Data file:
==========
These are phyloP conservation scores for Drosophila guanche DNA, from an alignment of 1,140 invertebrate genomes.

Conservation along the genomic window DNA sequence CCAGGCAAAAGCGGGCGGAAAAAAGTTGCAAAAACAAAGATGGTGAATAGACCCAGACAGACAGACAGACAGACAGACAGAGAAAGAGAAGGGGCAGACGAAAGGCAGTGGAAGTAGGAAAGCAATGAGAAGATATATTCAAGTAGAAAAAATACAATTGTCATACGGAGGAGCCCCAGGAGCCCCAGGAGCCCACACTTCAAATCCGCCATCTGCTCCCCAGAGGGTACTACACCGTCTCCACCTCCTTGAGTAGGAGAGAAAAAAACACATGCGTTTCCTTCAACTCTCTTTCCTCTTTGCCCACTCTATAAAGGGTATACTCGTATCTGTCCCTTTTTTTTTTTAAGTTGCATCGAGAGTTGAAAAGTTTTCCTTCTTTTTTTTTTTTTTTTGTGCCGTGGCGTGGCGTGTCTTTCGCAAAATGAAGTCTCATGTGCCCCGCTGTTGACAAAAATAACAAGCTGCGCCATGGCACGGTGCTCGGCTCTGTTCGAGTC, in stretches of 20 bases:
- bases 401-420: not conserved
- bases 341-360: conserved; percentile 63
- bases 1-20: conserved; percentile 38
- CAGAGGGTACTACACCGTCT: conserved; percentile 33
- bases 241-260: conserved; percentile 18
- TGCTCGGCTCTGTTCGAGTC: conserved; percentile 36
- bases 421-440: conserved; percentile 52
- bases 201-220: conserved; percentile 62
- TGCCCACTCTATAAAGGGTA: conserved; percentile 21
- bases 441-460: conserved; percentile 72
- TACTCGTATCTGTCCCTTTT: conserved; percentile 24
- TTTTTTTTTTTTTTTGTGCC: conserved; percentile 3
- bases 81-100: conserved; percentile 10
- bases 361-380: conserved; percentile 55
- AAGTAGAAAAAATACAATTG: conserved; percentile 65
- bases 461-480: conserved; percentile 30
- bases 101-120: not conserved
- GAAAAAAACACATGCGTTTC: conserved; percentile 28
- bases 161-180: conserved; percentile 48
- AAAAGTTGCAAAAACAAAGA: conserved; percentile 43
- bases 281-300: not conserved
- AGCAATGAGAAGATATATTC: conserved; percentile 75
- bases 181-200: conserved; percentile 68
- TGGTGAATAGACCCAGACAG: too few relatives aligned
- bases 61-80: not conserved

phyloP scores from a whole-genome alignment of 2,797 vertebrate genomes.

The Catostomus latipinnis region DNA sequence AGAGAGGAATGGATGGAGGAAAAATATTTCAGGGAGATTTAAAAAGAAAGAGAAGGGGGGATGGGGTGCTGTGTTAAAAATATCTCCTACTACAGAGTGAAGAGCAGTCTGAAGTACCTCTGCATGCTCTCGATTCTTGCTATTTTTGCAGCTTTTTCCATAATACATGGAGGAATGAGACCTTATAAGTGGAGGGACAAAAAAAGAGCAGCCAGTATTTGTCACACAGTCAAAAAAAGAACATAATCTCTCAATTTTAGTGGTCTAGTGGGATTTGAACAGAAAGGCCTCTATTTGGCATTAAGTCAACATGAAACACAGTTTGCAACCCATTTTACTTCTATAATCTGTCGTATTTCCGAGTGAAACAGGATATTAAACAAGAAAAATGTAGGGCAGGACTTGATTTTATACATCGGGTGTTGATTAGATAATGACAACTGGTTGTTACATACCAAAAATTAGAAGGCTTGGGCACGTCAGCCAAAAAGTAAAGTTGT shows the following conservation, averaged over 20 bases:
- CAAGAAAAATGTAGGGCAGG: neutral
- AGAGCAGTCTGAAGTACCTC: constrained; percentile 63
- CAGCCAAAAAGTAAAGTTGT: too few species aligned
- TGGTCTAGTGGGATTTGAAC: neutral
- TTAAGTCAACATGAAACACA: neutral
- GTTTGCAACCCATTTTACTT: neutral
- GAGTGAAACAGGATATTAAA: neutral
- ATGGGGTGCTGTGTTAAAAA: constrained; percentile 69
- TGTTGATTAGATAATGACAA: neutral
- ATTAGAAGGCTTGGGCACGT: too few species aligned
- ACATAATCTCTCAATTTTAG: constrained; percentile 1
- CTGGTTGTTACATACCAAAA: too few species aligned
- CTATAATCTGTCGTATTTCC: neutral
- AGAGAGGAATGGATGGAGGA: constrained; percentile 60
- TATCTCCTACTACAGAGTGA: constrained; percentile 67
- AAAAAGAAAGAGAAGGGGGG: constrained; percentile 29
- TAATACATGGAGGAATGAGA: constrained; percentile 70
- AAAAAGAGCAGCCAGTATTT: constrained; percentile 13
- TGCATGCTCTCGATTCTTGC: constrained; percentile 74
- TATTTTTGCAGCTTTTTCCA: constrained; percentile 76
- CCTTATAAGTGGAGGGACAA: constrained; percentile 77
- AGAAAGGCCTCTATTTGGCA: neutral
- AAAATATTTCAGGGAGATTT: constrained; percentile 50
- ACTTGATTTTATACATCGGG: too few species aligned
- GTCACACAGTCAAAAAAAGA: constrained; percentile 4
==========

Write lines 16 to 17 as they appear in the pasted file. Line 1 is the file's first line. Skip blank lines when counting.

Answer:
- bases 361-380: conserved; percentile 55
- AAGTAGAAAAAATACAATTG: conserved; percentile 65